What would you think if I told you that I had seen Bishop Tyrrell (the first Bishop of Newcastle) riding his horse down Winsor Street before the Eucharist began this morning? I suspect that some of you might think that it was finally time to call in the doctor, and others of you might be wondering how much red wine is left in the decanter in the vestry.
On Friday evening the boys and I, and their grandmother went to the Urban Circus, the big top currently opposite the Newcastle Show Ground. As we watched the artists dancing with fire, and hanging precariously from ropes to our very great enjoyment, it struck me again that no matter what new technology has emerged, there is, for me at least, nothing that compares with live performance. You cannot adequately capture the experience of a circus without experiencing it. Watching it on television, or hearing about it from friends, or reading about it in books will get you some of the way towards understanding what the circus is all about, but ultimately you need to be there to really live it.
For those of you who don’t spend time at the circus, what I am saying can apply in a whole range of other areas of our lives as well. Imagine only knowing about the sweet scent of a rose from reading about it in a book. Imagine if the total extent of your experience of chocolate was what you had heard about it on the radio. There are some things which we simply have to experience in order for them to be truly real for us. Because we are all different, we will experience them very differently.
As my boys and I sat in the front row of the circus ring on Friday evening – just an arms length from the performers – we became (for those two hours) more than spectators, we were caught up, as well, in the whole experience of living the circus, being not just onlookers, but participants in all that was going on.
So what would you think if I told you that I had seen Bishop Tyrrell outside, riding down the street, over 100 years after his death? It is a bit like the circus. I might just be able to persuade one of you that Bishop Tyrrell was really there, if I painted a word picture of him vividly enough – after all strange things do happen! But even if I were able to persuade one of you that I had seen him, your theoretical assent that what I was saying was actually true would not come close to matching the actual reality of seeing him for yourself.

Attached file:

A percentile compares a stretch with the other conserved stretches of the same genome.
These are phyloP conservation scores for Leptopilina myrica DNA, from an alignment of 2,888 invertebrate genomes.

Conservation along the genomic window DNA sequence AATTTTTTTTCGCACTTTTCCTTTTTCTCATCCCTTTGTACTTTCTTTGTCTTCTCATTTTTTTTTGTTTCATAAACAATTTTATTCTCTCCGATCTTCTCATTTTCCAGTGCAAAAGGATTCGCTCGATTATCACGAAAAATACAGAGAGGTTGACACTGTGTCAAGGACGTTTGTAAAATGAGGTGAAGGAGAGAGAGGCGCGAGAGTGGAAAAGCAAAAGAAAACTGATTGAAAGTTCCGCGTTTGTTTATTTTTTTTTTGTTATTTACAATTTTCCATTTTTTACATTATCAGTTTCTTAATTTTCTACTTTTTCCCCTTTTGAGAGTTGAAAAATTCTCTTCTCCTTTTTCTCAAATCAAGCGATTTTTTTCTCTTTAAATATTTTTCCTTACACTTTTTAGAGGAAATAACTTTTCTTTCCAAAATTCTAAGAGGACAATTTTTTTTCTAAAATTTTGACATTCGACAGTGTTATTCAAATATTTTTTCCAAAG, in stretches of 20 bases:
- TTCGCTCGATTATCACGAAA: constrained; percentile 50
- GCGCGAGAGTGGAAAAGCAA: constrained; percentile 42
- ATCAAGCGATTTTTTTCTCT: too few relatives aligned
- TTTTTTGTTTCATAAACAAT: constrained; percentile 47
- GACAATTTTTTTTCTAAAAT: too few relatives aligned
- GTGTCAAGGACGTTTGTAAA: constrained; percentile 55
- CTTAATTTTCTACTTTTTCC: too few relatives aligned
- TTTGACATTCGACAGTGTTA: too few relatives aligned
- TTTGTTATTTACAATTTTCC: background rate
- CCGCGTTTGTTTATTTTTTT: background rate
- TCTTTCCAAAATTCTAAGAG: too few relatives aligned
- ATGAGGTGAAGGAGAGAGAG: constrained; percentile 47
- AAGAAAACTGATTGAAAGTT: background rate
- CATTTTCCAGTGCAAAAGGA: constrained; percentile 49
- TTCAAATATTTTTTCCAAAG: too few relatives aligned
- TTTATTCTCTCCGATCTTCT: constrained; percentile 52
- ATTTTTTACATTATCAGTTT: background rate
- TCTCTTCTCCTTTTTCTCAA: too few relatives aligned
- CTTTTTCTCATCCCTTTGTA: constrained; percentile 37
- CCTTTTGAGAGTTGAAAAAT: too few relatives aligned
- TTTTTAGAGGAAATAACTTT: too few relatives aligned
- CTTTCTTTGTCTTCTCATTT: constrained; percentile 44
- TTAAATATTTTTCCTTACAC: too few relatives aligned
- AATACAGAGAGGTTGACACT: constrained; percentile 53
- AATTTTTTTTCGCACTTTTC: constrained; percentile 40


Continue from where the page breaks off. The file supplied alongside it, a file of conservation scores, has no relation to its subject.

In the Gospel reading that we have just heard we are still there on the first day of the week, the day of the resurrection. During this period of the Church’s year time almost stands still. We left Church last Sunday with the rumour that Jesus was alive, now we return this morning – seven days later – and only a few hours have passed in the Easter narrative. Indeed in morning and evening prayer Christians around the world have been repeating the same psalms every morning and every evening since Easter Day – during this great octave of the resurrection. Whatever else has been going on in our lives, the Church’s year has stood still for the last week to give us the opportunity simply to catch our breath, and to take in once more the joy of our Easter hope.
In this morning’s Gospel we find ourselves in the locked upper room with the first disciples.
Only Mary Magdalene has experienced the Risen Lord. Others know that the tomb is empty, but no one apart from Mary has any real sense that Jesus is alive. The doors are not only locked to keep the Jews away, they are locked to keep the whole world away – whilst a small group of men and women try to make sense of all that they had hoped for, and all that now seems to have been lost. And then Jesus walks through the door – literally through it, without opening it – and stands amongst them, and greets them with the words that bind each one of us together as we prepare to gather around God’s altar of grace week by week: “Peace be with you,” used in our liturgy very deliberately to point us to the expectation that we will meet week by week with the resurrected Jesus who alone brings us his peace.
We simply cannot know what Jesus’ body was like in these resurrection encounters, when he meets with his disciples in the days before his ascension. The Gospel writers were not trying to be scientists, so the kinds of questions which might intrigue us about his body didn’t even occur to them. But the Gospel writers do want us to understand two things.
On the one hand, they want us to know that there is something continuous between who Jesus was before he died, and who he is after he has risen. The resurrected Christ is not so different from the Jesus who the disciples had known before his death that he has lost the marks of his humanity. That, I think, is what the wounds are all about. The holes in his hands, the gash in his side: they are still there in the resurrected Jesus, reminding the first disciples that the life of this same Jesus has continued beyond the grave, as it has already started to do for each of us who are baptised in his name.
But, on the other hand, the Gospel writers also want to emphasise that there is a difference between who Jesus was before he died, and who he is now. His ability to walk through doors, and walls; his appearing and disappearing, point those first disciples to the reality that whilst this is the same Jesus, his resurrection has not simply been the resuscitation of a tired human body brought back to life. It is the resurrection of God in Jesus, in this heavenly nature which the Gospel writers are trying to convey, and which Christians have struggled to understand through the centuries.